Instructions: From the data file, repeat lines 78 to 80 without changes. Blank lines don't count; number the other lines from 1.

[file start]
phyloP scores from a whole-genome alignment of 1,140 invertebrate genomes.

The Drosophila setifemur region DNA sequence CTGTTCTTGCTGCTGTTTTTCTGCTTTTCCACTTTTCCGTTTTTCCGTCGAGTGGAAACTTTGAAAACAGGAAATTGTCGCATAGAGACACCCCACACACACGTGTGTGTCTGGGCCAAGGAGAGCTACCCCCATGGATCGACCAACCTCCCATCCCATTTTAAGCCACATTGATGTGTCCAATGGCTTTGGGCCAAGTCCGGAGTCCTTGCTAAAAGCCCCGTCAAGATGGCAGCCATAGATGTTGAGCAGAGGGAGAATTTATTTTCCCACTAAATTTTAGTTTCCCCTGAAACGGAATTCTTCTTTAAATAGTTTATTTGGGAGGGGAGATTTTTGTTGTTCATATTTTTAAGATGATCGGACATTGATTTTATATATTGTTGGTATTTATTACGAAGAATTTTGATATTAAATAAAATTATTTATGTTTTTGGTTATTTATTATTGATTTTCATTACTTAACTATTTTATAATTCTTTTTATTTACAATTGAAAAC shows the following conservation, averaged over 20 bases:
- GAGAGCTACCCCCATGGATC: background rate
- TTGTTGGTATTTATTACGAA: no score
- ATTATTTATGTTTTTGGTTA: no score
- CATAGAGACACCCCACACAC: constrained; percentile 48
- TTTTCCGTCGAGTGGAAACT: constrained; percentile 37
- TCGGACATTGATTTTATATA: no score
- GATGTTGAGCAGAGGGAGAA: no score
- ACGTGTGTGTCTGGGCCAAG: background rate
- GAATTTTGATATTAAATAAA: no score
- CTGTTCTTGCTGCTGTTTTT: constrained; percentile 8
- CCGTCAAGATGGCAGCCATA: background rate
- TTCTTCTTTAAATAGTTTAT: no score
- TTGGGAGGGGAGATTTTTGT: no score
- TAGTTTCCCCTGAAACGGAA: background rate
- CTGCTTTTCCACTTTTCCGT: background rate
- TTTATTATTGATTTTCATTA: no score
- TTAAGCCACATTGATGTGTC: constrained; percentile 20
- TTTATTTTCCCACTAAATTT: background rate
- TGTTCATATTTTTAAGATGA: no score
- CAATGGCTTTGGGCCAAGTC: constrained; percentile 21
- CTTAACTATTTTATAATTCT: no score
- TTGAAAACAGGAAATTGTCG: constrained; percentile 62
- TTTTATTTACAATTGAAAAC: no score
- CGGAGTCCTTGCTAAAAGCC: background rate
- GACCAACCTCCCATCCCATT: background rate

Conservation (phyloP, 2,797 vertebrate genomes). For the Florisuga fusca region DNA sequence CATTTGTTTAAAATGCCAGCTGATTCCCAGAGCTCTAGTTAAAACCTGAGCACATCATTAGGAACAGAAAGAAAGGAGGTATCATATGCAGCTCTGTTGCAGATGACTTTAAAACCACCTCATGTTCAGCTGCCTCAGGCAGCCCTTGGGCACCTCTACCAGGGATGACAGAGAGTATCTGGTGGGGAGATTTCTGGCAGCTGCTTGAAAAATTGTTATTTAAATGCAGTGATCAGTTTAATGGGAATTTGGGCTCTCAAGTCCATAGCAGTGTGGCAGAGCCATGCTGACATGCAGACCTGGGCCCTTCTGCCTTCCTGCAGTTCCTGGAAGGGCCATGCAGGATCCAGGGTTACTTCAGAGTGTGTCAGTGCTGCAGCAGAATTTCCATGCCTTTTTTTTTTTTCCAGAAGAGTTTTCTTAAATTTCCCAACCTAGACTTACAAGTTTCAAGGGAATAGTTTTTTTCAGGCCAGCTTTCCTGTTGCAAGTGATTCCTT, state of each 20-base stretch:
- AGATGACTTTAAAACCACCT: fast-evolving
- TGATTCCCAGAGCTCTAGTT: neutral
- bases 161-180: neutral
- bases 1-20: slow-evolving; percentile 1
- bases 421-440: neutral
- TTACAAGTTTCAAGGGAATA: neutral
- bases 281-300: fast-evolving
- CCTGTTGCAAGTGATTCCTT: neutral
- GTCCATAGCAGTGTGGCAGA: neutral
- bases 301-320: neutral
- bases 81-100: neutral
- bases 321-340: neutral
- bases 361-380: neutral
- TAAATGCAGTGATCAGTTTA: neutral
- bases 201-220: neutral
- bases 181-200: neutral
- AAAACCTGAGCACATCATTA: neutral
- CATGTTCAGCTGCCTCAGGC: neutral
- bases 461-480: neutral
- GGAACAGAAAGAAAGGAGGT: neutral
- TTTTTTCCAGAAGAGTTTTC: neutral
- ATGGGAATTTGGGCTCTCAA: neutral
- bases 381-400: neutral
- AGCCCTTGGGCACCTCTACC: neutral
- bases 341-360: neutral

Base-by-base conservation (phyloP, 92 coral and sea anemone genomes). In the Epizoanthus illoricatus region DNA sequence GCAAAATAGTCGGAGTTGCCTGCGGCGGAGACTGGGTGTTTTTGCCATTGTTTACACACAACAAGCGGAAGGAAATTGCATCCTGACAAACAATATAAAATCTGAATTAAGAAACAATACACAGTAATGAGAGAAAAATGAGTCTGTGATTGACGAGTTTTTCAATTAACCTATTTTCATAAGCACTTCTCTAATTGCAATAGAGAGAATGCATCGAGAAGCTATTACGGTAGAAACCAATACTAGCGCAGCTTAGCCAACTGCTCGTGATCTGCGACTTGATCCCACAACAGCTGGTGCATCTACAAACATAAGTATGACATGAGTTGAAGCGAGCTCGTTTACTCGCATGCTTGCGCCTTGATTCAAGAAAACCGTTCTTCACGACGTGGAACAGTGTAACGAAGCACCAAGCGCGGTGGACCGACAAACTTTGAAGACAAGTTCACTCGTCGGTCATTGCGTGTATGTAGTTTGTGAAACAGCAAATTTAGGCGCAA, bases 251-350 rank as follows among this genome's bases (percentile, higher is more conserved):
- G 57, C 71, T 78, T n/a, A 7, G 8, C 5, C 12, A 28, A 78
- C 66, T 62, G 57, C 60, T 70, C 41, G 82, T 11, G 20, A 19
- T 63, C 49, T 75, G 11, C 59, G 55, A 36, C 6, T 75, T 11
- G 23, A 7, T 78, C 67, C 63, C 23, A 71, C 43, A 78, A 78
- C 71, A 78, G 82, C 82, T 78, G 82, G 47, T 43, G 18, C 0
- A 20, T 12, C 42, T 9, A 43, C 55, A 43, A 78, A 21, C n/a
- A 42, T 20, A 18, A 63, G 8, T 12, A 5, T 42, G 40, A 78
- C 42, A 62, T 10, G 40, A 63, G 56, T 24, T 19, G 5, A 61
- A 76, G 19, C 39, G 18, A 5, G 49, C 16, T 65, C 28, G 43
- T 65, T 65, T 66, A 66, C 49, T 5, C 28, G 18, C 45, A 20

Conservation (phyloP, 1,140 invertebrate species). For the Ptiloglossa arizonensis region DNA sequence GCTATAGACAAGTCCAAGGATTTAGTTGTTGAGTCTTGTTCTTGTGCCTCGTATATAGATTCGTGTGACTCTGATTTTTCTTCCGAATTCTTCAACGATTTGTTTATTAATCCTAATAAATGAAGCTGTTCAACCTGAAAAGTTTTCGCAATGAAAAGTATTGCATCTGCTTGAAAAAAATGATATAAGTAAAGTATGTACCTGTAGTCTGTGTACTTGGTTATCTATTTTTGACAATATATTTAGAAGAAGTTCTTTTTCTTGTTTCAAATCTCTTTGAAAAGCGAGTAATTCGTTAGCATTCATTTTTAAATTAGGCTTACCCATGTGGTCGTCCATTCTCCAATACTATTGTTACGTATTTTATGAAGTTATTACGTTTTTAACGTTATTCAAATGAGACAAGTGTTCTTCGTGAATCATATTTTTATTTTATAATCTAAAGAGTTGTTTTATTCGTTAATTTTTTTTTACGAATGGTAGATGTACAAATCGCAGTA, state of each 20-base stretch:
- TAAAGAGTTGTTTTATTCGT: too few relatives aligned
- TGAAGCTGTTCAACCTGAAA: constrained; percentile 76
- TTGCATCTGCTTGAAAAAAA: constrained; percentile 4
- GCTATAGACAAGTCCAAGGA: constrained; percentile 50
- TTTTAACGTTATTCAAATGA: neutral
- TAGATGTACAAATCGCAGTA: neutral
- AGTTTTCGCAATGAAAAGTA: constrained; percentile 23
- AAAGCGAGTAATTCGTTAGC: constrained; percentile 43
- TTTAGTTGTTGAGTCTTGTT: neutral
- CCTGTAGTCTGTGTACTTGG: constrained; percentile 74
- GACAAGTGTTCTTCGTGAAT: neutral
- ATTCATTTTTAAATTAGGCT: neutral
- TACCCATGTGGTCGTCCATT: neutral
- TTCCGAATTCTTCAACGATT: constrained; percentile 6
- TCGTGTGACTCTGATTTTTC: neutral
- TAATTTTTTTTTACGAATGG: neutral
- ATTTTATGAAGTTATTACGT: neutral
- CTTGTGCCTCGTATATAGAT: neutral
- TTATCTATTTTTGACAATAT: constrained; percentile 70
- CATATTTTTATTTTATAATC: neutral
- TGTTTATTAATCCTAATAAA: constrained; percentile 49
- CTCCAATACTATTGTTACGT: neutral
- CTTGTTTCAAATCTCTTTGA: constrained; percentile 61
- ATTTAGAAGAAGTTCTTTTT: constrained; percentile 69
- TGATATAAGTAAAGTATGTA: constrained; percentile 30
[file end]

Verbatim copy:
- TACCCATGTGGTCGTCCATT: neutral
- TTCCGAATTCTTCAACGATT: constrained; percentile 6
- TCGTGTGACTCTGATTTTTC: neutral